Warner Bros. blew up the internet when it made a drastic move that quite literally shocked the entire industry: it canceled Batgirl. The movie, which starred Leslie Grace in the leading role, was set to be an exclusive film for HBO Max which would introduce the titular member of the Bat Family to the big screen.
But now, the DC Comics adventure, directed by Ms. Marvel’s Bilall Fallah and Adil El Arbi, will never see the light of day. The real kicker? The movie was almost completely finished.
Not only will Leslie’s Barbara Gordan not make it to households across the world but neither will Michael Keaton’s return as Batman. After The Flash received its big delay a while back, many fans were unsure what it meant for Batgirl—no one would have guessed this to be the outcome.
But what does Warner Bros. itself have to say about it?
Why Did Warner Bros. Ax Batgirl?
Speaking with The Hollywood Reporter, Warner Bros. gave its first statement about its controversial move to cancel Batgirl, which was almost entirely completed.
According to the studios themselves, the drastic decision to ax Batgirl “reflects [their] leadership’s strategic shift” and that it was “not a reflection of [Leslie Grace’s] performance:”
“The decision to not release Batgirl reflects our leadership’s strategic shift as it relates to the DC universe and HBO Max… Leslie Grace is an incredibly talented actor, and this decision is not a reflection of her performance. We are incredibly grateful to the filmmakers of Batgirl and Scoob! Holiday Haunt and their respective casts, and we hope to collaborate with everyone again in the near future.”
Variety noted that the studio felt the movie was “neither big enough to feel worthy of a major theatrical release nor small enough to make economic sense:”
"Batgirl found itself on the bad end of that decision, apparently neither big enough to feel worthy of a major theatrical release nor small enough to make economic sense in an increasingly cutthroat streaming landscape. Spending the money to expand the scope of Batgirl for theaters — plus the $30 million to $50 million needed to market it domestically and the tens of millions more needed for a global rollout — could have nearly doubled spending on the film, and insiders say that was a non-starter at a company newly focused on belt-tightening and the bottom line.”
The most likely reason for the cut is tax reasons. The outlet pointed out how several of their sources say that Warner Bros. “will almost certainly take a tax write-down” on the project, but in doing so, the studio would “[not be able to] monetize [the] movie:”
“Releasing the movie on HBO Max would seem to be the most obvious solution. Instead, the company has shelved 'Batgirl' — along with the 'Scoob!' sequel — and several sources say it will almost certainly take a tax write-down on both films, seen internally as the most financially sound way to recoup the costs (at least, on an accountant’s ledger). It could justify that by chalking it up to a post-merger change of strategy. Doing so, however, would mean that Warner Bros. cannot monetize either movie — no HBO Max debut, no sale to another studio.”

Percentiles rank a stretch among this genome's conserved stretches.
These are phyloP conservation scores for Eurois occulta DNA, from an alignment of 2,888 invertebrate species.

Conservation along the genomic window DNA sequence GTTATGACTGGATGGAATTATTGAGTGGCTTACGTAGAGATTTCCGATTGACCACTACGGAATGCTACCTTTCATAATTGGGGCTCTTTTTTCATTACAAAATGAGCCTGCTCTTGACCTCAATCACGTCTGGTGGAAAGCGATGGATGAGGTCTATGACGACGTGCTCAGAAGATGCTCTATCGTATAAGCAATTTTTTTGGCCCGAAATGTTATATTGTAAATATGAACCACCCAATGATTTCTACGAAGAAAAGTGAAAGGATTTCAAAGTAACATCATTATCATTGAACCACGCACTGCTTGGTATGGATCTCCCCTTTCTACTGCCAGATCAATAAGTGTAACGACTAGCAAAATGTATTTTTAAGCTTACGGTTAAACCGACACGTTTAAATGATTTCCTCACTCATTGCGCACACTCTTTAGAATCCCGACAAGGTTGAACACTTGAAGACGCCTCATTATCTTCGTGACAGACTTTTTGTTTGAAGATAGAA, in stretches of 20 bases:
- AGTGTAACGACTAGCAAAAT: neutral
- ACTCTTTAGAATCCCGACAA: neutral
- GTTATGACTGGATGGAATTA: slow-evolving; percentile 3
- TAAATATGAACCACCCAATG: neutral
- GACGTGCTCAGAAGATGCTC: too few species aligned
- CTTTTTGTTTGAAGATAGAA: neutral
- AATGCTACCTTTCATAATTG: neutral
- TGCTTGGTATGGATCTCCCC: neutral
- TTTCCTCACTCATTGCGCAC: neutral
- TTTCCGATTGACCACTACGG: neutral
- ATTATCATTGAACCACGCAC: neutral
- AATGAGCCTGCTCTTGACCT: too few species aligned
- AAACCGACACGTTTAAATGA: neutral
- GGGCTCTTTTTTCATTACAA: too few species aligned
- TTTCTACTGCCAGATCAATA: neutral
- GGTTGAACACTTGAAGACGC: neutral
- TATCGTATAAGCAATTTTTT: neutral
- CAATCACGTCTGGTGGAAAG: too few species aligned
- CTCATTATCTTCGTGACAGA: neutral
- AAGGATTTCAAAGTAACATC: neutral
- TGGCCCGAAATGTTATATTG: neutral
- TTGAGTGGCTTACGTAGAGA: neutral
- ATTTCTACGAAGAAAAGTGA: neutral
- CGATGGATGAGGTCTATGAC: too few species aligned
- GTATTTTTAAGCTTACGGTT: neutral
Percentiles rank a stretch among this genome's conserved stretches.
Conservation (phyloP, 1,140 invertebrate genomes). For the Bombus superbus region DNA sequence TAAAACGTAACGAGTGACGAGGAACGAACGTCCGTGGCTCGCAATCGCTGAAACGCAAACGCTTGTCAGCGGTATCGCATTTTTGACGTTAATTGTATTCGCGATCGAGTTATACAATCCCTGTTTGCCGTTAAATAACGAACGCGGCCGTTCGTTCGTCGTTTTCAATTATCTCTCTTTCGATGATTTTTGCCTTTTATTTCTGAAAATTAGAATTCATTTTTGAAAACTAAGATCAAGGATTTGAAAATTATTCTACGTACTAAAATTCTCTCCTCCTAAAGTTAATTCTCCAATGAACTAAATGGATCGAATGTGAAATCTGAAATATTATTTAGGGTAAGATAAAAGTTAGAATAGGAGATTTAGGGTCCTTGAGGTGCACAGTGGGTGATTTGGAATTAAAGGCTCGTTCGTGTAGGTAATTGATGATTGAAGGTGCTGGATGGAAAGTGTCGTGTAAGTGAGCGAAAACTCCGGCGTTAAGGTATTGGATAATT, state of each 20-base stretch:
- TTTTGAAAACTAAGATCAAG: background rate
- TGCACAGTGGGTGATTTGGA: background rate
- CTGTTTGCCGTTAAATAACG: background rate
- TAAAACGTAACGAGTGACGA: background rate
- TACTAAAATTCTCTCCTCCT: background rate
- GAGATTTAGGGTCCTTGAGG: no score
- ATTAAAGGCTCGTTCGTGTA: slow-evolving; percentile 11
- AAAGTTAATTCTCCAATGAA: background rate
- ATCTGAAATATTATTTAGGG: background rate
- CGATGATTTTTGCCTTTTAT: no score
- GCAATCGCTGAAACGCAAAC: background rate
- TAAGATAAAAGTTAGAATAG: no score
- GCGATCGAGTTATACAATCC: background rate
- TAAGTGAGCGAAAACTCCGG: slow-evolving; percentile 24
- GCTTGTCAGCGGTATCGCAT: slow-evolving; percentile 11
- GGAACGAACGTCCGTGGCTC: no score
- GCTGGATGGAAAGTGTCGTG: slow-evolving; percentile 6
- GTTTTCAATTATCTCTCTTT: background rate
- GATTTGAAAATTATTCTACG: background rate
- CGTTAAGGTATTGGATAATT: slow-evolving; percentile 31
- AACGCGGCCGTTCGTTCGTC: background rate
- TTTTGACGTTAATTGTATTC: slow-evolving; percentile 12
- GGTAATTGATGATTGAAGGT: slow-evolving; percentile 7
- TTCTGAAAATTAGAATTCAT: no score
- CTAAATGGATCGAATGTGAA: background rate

Deadline called attention to the fact that Batgirl’s directors Adil El Arbi and Billal Fallah were both “in Morocco for El Arbi’s wedding,” and the two “expected to return to the cutting room and continue work on the film:”
"The makers of the live action Batgirl and the animated Scoob! learned today that those films were being stopped in their tracks. The timing was particularly awkward for Batgirl co-directors Adil El Arbi and Billal Fallah. Both are in Morocco for El Arbi’s wedding — some wedding present — and they expected to return to the cutting room and continue work on the film that stars Leslie Grace, J.K. Simmons, Brendan Fraser, and Michael Keaton."
But was there any chance this move had anything to do with the movie’s quality? The outlet noted that “the film tested once, and the result wasn’t that bad,” even with a cut that included temporary visual effects.
An Irredeemable Play by Warner Bros.
This move is almost incomprehensible—nothing like this has happened in recent memory. Even longtime industry professionals are completely shocked.
Even worse is that with this potentially being used as a tax write-down, the world will never release it. The studio won’t be able to just throw it onto HBO Max. Given its use for financial relief, it would become tax fraud if Warner Bros. were to monetize it in any way, even if only casually.
It’s an egregious move by the studio, one that’s bound to alien any talent, both in front of and behind the camera, who may ever consider working for the company. They’ll certainly be thinking twice about it now.
Leslie Grace, especially, deserved more than this. The actress was excited to bring to life Batgirl and all of that time she put into making the character the best she could is now down the drain as if it never even happened.
This also doesn’t bode well for Michael Keaton’s Batman. The character had a few scenes in the project which will no longer exist. He also had a cameo in the upcoming Aquaman sequel, but due to The Flash’s release date change, that also had to be adjusted. Could WB simply ax The Flash as well? Completely nixing Keaton’s grand return entirely?
There are so many questions and an almost unbearable amount of uncertainty for fans and professionals alive.
Batgirl is not expected to hit theaters or HBO Max at any point in the future.